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PFA explains position as players urged to take pay cuts

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The Professional Footballers Association is explaining why it has not yet accepted deferred pay cuts during the coronavirus suspension, and the English government is not withholding its opinion.

As non-playing staff accept furloughs or worse across the tiers of English football and players in other European nations accept pay cuts, the PFA has not found an arrangement to its liking.

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Health secretary Matthew Hancock addressed the situation in his daily public briefing.

From Sky Sports:

“Given the sacrifices people are making, including some of my colleagues in the NHS, who have made the ultimate sacrifice and gone into work and caught the disease and have sadly died, I think the first thing Premier League footballers can do is make a contribution; take a pay cut and play their part.”

That’s a heavy statement, one that surely resonates with all.

The PFA issued a post on its site that runs up nearly 1000 words on its position, stating that a big part of its concern is representing League One and League Two players. Those members do not receive the massive pay packets of PL stars.

Basically, what the PFA is requesting is time to make an educated decision considering the books and futures of every club are different. They’d like to see those books to make sure that if players are making a sacrifice that shareholders are as well.

From ThePFA.com:

We fully accept that players will have to be flexible and share the financial burden of the COVID-19 outbreak in order to secure the long-term future of their own club and indeed the wider game. Our advice going out to players at this point reflects that expectation.

In addition, the PFA is also expecting to contribute financially to any solutions agreed upon.

Like everyone else in the country, we are trying to deal with a situation that has never been faced. Our spirits have been lifted seeing communities come together to support each other. We have been proud to see many of our own members and clubs step up to support the NHS, to help children who would usually benefit from free school meals, donating to food banks and other charitable donations to those affected by this crisis. Much of this has been done privately and without publicity.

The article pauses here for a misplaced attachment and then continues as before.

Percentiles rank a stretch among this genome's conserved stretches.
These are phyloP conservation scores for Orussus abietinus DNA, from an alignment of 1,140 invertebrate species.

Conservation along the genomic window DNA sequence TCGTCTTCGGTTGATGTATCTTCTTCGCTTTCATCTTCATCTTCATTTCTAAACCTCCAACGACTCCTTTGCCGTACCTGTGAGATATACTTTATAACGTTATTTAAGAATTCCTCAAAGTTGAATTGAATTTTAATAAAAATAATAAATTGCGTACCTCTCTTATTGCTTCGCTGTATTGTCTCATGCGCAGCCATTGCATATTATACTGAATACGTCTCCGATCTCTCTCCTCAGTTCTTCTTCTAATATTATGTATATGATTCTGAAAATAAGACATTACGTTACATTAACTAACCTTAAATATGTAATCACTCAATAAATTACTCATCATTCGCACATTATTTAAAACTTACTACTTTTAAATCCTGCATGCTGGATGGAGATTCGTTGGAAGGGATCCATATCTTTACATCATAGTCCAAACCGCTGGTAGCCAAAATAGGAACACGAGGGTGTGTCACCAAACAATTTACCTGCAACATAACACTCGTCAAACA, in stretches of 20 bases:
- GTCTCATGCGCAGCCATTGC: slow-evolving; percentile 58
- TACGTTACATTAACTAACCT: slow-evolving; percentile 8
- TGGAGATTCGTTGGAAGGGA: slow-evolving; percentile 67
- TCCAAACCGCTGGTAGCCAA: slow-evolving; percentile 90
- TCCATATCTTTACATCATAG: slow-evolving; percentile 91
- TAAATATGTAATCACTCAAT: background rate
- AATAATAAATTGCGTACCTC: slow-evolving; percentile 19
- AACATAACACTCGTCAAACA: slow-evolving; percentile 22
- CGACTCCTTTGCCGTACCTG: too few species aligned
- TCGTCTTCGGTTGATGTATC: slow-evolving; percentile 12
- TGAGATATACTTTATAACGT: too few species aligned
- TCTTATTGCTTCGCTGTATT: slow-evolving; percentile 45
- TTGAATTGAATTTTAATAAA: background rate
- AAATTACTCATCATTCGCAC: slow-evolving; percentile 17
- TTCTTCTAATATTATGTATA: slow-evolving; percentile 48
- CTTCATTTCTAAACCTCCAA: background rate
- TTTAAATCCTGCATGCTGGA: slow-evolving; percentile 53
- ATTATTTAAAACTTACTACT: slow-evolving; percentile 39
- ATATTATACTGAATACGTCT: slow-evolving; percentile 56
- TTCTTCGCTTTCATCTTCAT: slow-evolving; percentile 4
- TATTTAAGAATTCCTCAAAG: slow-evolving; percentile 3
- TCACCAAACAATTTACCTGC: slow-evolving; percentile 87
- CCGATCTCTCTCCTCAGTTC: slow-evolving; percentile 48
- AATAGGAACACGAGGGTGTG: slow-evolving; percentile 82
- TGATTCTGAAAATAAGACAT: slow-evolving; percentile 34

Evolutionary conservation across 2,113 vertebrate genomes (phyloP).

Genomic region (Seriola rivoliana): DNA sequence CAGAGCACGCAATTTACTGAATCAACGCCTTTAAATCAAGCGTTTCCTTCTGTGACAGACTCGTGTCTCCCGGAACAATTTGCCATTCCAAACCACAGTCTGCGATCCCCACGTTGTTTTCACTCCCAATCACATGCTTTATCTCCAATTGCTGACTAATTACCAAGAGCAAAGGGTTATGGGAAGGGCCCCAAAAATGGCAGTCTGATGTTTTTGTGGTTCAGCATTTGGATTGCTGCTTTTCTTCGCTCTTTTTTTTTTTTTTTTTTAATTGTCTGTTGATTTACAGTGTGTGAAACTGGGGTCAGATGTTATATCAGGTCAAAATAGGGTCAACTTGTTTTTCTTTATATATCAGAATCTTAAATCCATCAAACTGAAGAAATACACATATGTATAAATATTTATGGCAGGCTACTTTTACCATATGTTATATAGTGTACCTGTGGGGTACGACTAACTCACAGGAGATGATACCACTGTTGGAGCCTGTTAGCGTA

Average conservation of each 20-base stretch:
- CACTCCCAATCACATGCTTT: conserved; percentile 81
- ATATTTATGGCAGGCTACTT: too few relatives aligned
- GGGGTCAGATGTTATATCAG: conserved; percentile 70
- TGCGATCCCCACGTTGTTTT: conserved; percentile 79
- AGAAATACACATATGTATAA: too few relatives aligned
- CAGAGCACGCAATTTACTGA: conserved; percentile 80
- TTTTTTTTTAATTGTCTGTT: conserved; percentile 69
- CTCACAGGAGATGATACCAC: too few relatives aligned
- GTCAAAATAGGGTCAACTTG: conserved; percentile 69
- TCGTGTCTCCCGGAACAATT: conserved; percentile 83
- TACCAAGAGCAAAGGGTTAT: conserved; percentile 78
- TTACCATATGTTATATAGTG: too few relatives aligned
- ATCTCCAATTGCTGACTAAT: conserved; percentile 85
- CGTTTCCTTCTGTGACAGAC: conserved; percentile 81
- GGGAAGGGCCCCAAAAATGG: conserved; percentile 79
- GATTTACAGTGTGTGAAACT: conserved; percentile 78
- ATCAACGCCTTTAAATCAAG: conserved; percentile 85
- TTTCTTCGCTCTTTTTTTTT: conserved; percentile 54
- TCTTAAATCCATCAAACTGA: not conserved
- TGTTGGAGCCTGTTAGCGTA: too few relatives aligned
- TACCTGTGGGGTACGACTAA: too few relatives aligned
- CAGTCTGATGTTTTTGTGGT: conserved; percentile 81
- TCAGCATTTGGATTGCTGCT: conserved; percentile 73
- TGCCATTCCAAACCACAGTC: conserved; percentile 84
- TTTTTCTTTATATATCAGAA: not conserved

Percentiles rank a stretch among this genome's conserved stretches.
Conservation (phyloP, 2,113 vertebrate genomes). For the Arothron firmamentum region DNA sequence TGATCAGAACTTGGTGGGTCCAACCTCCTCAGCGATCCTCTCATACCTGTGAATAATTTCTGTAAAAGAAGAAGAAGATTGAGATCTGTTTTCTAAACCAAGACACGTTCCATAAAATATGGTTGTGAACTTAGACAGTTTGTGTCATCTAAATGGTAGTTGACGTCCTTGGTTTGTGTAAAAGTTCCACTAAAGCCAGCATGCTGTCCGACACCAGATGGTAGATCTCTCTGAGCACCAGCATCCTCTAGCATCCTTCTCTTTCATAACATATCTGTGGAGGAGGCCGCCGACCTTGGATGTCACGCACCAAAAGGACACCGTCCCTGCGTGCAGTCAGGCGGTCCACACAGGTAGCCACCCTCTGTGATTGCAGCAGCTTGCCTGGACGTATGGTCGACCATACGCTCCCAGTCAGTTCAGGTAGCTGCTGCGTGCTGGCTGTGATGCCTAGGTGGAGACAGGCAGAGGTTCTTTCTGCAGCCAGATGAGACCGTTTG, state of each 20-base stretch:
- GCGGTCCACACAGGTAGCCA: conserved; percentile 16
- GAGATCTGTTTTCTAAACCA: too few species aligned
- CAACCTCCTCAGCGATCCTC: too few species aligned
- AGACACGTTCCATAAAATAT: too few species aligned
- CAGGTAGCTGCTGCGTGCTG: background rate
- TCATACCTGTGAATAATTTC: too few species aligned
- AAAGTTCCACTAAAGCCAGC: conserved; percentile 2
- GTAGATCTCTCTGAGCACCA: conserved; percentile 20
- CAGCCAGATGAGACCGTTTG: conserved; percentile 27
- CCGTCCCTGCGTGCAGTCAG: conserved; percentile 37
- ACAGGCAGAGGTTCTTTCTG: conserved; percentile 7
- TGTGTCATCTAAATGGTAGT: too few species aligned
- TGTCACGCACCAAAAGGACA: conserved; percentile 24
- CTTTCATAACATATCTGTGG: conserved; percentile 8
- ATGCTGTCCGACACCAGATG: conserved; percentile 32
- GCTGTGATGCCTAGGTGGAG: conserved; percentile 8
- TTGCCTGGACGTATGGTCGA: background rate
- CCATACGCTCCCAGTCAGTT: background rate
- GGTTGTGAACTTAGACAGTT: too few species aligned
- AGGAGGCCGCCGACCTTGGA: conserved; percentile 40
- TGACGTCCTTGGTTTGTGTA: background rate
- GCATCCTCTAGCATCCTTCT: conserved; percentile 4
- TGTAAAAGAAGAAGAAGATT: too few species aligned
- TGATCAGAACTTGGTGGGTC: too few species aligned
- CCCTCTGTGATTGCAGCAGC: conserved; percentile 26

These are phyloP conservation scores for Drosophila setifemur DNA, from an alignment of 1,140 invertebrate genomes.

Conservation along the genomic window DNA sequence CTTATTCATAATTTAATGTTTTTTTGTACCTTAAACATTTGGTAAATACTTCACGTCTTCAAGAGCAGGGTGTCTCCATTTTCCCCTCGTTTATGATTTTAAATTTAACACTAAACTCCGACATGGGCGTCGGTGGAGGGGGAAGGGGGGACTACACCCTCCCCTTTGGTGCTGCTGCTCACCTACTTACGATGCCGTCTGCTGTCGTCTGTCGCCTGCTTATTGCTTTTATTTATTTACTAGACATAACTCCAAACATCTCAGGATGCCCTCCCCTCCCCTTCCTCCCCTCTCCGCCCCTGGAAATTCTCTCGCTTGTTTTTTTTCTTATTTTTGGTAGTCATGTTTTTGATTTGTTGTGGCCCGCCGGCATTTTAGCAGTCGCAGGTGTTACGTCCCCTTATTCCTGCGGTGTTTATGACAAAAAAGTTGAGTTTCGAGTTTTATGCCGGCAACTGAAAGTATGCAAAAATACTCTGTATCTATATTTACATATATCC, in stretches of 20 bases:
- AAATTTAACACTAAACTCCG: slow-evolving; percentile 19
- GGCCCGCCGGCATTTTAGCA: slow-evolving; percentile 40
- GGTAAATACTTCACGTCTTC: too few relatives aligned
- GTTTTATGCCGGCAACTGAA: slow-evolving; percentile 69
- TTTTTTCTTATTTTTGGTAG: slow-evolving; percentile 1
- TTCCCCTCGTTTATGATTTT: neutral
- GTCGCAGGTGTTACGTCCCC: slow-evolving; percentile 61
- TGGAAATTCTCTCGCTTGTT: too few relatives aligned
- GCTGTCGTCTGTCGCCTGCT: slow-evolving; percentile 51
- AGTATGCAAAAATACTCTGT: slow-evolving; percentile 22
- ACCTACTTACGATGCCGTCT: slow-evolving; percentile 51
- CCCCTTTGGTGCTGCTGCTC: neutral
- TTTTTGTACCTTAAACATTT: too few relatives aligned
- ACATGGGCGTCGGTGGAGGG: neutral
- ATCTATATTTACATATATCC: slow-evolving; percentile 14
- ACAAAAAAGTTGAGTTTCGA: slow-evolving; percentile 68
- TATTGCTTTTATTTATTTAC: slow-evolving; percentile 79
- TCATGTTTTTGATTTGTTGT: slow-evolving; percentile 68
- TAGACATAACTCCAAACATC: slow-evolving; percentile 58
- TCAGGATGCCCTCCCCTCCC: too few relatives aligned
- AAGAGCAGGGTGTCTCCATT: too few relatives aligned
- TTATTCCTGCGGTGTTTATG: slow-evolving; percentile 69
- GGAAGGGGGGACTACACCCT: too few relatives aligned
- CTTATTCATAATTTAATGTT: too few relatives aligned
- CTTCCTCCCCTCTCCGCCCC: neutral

Obviously there will be a resolution to this soon, but it’s a complex and layered situation. Bournemouth manager Eddie Howe became the first PL boss to take a voluntary pay cut on Wednesday, with Brighton’s Graham Potter following suit.

Bury expelled from Football League; Bolton has 14 days

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This is a monumentally sad day for football.

Bury FC is no longer a member of the Football League, expelled from the league.

One of Bury’s historic rivals, Bolton Wanderers, have only 14 days to avoid that fate.

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For the first time since 1888-89, a season of English football will not include two-time FA Cup winners Bury, the only silver lining that the club was expelled on the heels of a thrilling promotion season.

A late takeover bid collapsed and Bury is now the first club to be expelled from the Football League since 1992. They are the only club to score at least 1,000 goals in each of the top four tiers of England.

As for Bolton, the Wanderers have 14 days to complete a takeover or it, too, will suffer the same fate. Here is the club’s statement, and the hopeful tone overlooks a dire likely pathway.

We note the statement from the EFL lifting the notice of withdrawal of suspension and giving 14 days to find a solution and complete a deal for the sale of the club.

All parties have been in continuous dialogue throughout the day and are working closely together this evening in order to bring a deal to completion. We will continue to  work through the night if necessary.

There will be a further update as soon as possible.

Bolton on verge of league expulsion, liquidation

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A club that started the Football League in 1888 may be expelled from it.